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Notes From a Small Island

by Bill Bryson

After nearly two decades in Britain, Bill Bryson took the decision to move back to the States for a while, to let his kids experience life in another country, to give his wife the chance to shop until 10 p.m. seven nights a week, and, most of all, because he had read that 3.7 million Americans believed that they had been abducted by aliens at one time or another, and it was thus clear to him that his people needed him.But before leaving his much-loved home in North Yorkshire, Bryson insisted on taking one last trip around Britain, a sort of valedictory tour of the green and kindly island that had so long been his home. His aim was to take stock of the nation’s public face and private parts (as it were), and to analyse what precisely it was he loved so much about a country that produced Marmite, a military hero whose dying wish was to be kissed by a fellow named Hardy, place names like Farleigh Wallop, Titsey and Shellow Bowells, people who said ‘Mustn’t grumble’, and Gardeners’ Question Time.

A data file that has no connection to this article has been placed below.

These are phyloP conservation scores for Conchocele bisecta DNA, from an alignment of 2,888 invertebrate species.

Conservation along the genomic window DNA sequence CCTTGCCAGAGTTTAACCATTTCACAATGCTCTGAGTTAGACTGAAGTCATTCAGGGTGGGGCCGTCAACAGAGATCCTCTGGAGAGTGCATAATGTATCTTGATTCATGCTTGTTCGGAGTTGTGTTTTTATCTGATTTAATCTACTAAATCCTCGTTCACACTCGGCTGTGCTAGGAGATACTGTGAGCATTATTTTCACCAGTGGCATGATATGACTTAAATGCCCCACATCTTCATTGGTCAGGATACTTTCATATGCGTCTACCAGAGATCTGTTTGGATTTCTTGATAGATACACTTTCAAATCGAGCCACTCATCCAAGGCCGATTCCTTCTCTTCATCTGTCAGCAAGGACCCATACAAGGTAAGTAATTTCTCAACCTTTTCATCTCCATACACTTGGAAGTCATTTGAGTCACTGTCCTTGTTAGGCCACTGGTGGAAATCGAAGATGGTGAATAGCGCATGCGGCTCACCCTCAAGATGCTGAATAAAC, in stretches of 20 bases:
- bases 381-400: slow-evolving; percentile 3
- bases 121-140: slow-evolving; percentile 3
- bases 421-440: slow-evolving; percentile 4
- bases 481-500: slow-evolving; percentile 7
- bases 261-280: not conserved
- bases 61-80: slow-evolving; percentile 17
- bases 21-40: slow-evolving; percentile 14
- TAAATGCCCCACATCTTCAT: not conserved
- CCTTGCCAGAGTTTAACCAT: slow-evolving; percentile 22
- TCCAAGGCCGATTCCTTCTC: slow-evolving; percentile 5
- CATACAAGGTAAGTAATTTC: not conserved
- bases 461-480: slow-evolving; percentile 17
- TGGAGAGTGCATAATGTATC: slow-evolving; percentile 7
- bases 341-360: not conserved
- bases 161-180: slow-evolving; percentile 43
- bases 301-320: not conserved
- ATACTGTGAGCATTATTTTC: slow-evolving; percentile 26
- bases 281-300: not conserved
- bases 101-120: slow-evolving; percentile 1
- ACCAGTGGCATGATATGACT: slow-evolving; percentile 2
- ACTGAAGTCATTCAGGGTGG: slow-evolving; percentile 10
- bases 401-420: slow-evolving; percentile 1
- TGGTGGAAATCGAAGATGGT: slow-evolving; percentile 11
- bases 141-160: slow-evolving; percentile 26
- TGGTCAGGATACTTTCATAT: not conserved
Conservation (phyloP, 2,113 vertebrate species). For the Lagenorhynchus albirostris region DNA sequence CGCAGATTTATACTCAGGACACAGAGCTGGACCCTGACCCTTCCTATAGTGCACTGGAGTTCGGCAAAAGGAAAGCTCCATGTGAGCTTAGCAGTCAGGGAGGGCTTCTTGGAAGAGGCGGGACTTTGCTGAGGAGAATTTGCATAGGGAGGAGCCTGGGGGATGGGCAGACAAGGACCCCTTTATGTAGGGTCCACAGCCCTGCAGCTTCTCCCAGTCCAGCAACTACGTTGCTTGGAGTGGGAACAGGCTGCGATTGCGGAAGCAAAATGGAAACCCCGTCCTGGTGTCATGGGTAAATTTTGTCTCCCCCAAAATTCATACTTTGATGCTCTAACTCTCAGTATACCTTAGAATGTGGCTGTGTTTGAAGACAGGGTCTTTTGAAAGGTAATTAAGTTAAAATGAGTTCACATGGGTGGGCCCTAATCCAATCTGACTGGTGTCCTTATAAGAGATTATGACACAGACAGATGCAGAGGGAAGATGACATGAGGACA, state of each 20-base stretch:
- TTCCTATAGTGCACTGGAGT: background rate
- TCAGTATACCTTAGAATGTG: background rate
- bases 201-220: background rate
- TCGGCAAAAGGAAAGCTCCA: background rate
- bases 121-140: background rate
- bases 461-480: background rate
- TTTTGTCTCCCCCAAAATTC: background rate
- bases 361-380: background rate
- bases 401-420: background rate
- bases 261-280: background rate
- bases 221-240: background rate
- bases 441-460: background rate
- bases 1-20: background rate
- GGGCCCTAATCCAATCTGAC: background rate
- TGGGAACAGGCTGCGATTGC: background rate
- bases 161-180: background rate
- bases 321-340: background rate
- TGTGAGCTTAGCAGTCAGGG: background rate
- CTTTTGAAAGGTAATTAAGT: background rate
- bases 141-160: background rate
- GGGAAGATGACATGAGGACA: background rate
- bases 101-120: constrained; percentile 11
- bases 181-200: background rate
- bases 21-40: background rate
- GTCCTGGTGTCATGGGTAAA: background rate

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01 September, 2015

About Bill Bryson

Bill Bryson's bestselling travel books include The Lost Continent, A Walk in the Woods and Notes From A Small Island, which in a national poll was voted the book that best represents Britain. His acclaimed book on the history of science, A Short History Of Nearly Everything, won the Royal Society's Aventis Prize as well as the Descartes Prize, the European Union's highest literary award. He has written books on language, on Shakespeare, and on his own childhood in the hilarious memoirThe Life And Times Of The Thunderbolt Kid. His last critically lauded bestseller was At Home: A Short History of Private Life, and his newest book is One Summer: America 1927. He was born in the American Mid-West, and lives in the UK.

Other books by Bill Bryson



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